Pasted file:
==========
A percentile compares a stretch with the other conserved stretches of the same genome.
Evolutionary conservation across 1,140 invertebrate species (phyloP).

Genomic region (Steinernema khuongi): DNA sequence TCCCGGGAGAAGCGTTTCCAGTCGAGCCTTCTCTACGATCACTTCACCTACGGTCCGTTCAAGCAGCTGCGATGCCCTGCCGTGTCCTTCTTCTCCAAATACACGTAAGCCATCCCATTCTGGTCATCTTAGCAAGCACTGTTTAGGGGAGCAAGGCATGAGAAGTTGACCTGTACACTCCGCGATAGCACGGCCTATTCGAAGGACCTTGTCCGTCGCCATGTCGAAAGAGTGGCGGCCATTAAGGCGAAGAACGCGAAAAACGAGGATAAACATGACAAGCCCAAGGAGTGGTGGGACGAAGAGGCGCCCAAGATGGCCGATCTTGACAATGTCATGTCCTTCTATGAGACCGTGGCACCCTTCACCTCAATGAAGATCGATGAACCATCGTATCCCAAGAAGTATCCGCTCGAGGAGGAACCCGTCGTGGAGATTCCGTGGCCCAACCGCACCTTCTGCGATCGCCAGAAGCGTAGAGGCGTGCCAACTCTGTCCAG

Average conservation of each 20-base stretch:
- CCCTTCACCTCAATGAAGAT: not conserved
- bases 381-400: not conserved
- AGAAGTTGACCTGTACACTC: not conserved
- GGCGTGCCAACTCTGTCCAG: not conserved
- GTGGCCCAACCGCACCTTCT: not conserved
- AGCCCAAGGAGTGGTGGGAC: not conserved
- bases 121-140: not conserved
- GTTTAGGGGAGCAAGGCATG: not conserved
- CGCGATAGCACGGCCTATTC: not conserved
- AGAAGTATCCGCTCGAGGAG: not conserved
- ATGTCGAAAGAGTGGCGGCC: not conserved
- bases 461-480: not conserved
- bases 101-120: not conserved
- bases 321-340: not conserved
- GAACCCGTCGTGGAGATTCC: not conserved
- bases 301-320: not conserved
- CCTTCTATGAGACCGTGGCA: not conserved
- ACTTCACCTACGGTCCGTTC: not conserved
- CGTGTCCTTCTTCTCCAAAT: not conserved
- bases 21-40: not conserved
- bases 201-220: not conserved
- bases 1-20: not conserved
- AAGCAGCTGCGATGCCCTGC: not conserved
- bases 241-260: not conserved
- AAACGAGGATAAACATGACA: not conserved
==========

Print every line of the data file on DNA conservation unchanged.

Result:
A percentile compares a stretch with the other conserved stretches of the same genome.
Evolutionary conservation across 1,140 invertebrate species (phyloP).

Genomic region (Steinernema khuongi): DNA sequence TCCCGGGAGAAGCGTTTCCAGTCGAGCCTTCTCTACGATCACTTCACCTACGGTCCGTTCAAGCAGCTGCGATGCCCTGCCGTGTCCTTCTTCTCCAAATACACGTAAGCCATCCCATTCTGGTCATCTTAGCAAGCACTGTTTAGGGGAGCAAGGCATGAGAAGTTGACCTGTACACTCCGCGATAGCACGGCCTATTCGAAGGACCTTGTCCGTCGCCATGTCGAAAGAGTGGCGGCCATTAAGGCGAAGAACGCGAAAAACGAGGATAAACATGACAAGCCCAAGGAGTGGTGGGACGAAGAGGCGCCCAAGATGGCCGATCTTGACAATGTCATGTCCTTCTATGAGACCGTGGCACCCTTCACCTCAATGAAGATCGATGAACCATCGTATCCCAAGAAGTATCCGCTCGAGGAGGAACCCGTCGTGGAGATTCCGTGGCCCAACCGCACCTTCTGCGATCGCCAGAAGCGTAGAGGCGTGCCAACTCTGTCCAG

Average conservation of each 20-base stretch:
- CCCTTCACCTCAATGAAGAT: not conserved
- bases 381-400: not conserved
- AGAAGTTGACCTGTACACTC: not conserved
- GGCGTGCCAACTCTGTCCAG: not conserved
- GTGGCCCAACCGCACCTTCT: not conserved
- AGCCCAAGGAGTGGTGGGAC: not conserved
- bases 121-140: not conserved
- GTTTAGGGGAGCAAGGCATG: not conserved
- CGCGATAGCACGGCCTATTC: not conserved
- AGAAGTATCCGCTCGAGGAG: not conserved
- ATGTCGAAAGAGTGGCGGCC: not conserved
- bases 461-480: not conserved
- bases 101-120: not conserved
- bases 321-340: not conserved
- GAACCCGTCGTGGAGATTCC: not conserved
- bases 301-320: not conserved
- CCTTCTATGAGACCGTGGCA: not conserved
- ACTTCACCTACGGTCCGTTC: not conserved
- CGTGTCCTTCTTCTCCAAAT: not conserved
- bases 21-40: not conserved
- bases 201-220: not conserved
- bases 1-20: not conserved
- AAGCAGCTGCGATGCCCTGC: not conserved
- bases 241-260: not conserved
- AAACGAGGATAAACATGACA: not conserved